Kevin Middleton can't find a job, so he is trying to create his own by getting elected as mayor of Invercargill. It's not the first time he has tried to create his own job in the city. Nearly three years ago the keen gardener wanted to create a community vegetable garden to help feed the city's unemployed, but the city council didn't go through with his plan. Middleton is a regular commentator on news issues via The Southland Times website, has a genuine interest in city affairs, and enjoys living in his adopted city. He loves the people. Raised on a dairy farm in Te Puke, he has held numerous jobs over the years, including as guillotine operator on printing sites, farm worker, concrete-pipe moulder, and brass moulder. He has lived in several countries, including Hong Kong, China, Burma and Thailand and in most of New Zealand's main centres before arriving in Invercargill seven years ago. He says he has unsuccessfully applied for about 100 jobs while in Invercargill. As for his chances of succeeding in his 101st attempt, he's giving it a go.

Lives Middleton lives in a rented flat in Bowmont St, Invercargill, with his partner, Alison, who is a "southern girl".

Big Idea "Invercargill. That's my idea, to grow Invercargill. No one has sold it in the seven years I have been here. My aim is to grow Invercargill through strategic marketing and investing in the people that live here."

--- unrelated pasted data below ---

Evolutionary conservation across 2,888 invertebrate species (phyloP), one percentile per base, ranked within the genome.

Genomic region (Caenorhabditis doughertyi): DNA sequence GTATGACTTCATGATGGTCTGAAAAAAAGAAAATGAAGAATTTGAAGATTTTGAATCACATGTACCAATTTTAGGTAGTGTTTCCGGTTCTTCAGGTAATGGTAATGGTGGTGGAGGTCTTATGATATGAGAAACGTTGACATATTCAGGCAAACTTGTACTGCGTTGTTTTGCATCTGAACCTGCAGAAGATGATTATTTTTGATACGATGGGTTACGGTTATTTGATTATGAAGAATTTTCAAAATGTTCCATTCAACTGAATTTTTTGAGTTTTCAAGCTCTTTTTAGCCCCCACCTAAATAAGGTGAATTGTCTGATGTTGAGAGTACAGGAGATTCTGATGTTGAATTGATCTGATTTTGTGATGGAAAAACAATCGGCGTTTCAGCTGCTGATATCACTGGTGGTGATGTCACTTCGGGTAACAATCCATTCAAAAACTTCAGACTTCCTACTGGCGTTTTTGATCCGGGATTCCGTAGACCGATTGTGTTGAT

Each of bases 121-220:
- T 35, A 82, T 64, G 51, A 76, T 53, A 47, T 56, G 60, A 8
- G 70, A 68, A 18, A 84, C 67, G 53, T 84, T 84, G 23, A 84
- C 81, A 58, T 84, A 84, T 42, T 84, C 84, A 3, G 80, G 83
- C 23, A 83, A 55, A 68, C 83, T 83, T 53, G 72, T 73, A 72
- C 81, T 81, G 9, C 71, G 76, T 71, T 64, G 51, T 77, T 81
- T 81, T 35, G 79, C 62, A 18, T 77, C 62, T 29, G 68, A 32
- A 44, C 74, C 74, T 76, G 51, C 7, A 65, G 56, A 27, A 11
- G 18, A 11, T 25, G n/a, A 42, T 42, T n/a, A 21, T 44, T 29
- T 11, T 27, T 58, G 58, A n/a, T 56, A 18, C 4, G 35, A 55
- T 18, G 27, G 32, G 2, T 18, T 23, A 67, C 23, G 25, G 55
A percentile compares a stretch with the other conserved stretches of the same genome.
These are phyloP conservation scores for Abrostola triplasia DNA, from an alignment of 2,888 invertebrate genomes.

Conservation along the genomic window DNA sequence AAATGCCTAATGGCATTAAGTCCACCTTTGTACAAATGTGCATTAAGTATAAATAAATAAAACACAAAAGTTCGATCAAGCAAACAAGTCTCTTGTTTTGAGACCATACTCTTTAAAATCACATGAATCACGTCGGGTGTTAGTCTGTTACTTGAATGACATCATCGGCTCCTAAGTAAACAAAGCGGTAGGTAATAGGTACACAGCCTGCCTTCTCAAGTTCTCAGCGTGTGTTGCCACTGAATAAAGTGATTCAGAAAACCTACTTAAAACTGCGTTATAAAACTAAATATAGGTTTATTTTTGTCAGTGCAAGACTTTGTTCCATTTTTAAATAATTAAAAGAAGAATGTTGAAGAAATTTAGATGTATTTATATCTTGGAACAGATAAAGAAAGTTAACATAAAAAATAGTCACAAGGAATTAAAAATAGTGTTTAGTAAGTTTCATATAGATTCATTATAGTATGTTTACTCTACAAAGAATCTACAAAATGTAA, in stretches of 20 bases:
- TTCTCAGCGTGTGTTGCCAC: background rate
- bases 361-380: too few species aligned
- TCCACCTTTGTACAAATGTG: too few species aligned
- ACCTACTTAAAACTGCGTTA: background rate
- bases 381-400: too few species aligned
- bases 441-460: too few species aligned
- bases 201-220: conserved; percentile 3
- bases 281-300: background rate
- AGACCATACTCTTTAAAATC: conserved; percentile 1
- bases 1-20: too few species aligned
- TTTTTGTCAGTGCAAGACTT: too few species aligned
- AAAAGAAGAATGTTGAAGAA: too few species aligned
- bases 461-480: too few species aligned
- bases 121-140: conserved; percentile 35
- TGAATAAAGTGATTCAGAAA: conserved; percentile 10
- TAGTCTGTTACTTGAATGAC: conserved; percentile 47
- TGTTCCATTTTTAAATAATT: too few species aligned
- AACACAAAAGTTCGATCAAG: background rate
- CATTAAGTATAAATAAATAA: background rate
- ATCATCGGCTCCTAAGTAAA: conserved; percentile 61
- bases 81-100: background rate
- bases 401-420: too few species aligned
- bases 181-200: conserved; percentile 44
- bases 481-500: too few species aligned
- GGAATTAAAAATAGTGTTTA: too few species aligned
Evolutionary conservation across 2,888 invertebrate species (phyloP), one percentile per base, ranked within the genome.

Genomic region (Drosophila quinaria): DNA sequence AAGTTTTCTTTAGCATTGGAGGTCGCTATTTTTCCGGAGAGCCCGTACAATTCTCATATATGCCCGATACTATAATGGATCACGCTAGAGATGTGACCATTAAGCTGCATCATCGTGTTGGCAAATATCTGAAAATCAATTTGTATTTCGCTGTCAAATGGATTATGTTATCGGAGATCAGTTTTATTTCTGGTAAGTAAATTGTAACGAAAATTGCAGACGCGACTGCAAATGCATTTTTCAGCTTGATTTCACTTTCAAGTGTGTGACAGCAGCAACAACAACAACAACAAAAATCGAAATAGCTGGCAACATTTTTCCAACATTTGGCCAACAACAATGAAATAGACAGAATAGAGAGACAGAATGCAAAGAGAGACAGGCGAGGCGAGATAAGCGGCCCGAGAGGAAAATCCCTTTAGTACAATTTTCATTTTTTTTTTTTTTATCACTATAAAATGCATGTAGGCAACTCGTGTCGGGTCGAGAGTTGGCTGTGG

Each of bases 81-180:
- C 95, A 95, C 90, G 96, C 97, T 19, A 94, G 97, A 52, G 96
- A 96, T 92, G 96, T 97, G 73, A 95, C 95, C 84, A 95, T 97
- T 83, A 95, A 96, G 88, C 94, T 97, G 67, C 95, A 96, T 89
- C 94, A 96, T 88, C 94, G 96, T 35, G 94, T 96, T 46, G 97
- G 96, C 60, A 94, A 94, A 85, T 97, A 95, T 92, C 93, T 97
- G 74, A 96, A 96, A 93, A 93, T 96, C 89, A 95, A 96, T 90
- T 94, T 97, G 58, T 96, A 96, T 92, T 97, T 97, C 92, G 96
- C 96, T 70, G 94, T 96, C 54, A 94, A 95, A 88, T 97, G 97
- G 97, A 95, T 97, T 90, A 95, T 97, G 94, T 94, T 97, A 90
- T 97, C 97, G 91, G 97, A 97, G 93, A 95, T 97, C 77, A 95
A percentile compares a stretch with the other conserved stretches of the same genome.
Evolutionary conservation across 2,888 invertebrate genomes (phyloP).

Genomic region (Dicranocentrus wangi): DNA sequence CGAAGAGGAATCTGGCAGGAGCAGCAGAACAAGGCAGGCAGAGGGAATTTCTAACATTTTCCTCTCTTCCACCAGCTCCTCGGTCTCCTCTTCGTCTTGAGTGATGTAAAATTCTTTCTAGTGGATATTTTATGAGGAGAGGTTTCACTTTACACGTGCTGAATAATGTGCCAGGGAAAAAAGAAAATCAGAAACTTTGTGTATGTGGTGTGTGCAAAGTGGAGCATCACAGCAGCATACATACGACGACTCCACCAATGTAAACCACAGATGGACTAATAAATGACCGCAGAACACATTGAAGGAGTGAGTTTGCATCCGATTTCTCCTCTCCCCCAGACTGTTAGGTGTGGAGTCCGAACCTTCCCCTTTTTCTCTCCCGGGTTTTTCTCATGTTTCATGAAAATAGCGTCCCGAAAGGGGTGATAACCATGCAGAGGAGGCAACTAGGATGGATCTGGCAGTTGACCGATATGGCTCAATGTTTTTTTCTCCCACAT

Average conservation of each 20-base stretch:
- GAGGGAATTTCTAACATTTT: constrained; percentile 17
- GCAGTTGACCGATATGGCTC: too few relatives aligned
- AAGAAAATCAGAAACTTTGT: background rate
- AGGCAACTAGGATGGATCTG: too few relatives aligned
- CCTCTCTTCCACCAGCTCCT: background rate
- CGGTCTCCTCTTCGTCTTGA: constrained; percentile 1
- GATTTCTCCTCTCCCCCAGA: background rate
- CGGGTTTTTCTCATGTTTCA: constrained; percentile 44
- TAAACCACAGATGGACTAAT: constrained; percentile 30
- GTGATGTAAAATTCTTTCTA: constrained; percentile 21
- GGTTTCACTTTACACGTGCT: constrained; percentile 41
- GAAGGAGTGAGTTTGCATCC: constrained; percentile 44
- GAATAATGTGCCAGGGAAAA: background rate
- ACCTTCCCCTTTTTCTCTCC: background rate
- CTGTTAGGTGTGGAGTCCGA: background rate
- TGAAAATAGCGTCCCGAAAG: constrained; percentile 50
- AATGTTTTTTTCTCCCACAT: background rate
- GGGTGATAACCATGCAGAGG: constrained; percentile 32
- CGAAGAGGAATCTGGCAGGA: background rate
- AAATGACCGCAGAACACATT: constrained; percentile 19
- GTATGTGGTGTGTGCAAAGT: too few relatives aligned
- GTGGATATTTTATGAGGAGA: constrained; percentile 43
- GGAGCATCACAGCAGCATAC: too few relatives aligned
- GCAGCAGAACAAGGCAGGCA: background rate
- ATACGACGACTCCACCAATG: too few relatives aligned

Biggest Mistake "Nothing. Everything has led me to Invercargill."

What you'll find likeable "Perseverance, patience, friendly smile."

What could be irritating "I don't ever give up."

Timothy Richard Shadbolt, 66

Timothy Richard Shadbolt

Mayor of Invercargill

Tim Shadbolt appears to be in a comfort zone. New Zealand's longest-serving mayor has in the past needed his teflon qualities to get out of some deep holes. But his last three years as mayor have been remarkably controversy-free - certainly compared to the previous term where the dramas peaked with his highly publicised spat with then-longstanding deputy mayor Neil Boniface. Perhaps the two big issues this term have been the inner-city upgrade proposal, where costs have ballooned from an estimated $6 million to $12m, and the planned Auckland-Bluff yacht race which the council controversially committed significant funds to before it was postponed until 2015. Shadbolt has been quiet in the leadup to next month's election, waiting for the challengers to come to him. They haven't as yet. But the old campaigner won't be underestimating the challenge former policeman Lindsay Dow, who was a city councillor in the 1990s, presents. Shadbolt, 66, known nationwide for his wide grin, unique sense of humour and vigorous promotion of Invercargill, has served as the city's mayor for six terms - 18 years. It could be argued his leadership of the city in the past three years has been more cruise control than dynamic, but he remains the frontrunner to win a seventh term in Invercargill and it would take a brave person to bet against him.

Lives Shadbolt lives in Invercargill, does not own his house and does not know its value. He lives with his partner and has four sons and seven grandchildren.

Big Idea "To attract more people to visit and live in Invercargill."

Biggest Mistake "Building an international airport."

What you'll find likeable "My fighting spirit and positive attitude."

What could be irritating "I'm a born optimist."

Arshad Chatha, 46

Arshad Chatha

Law Student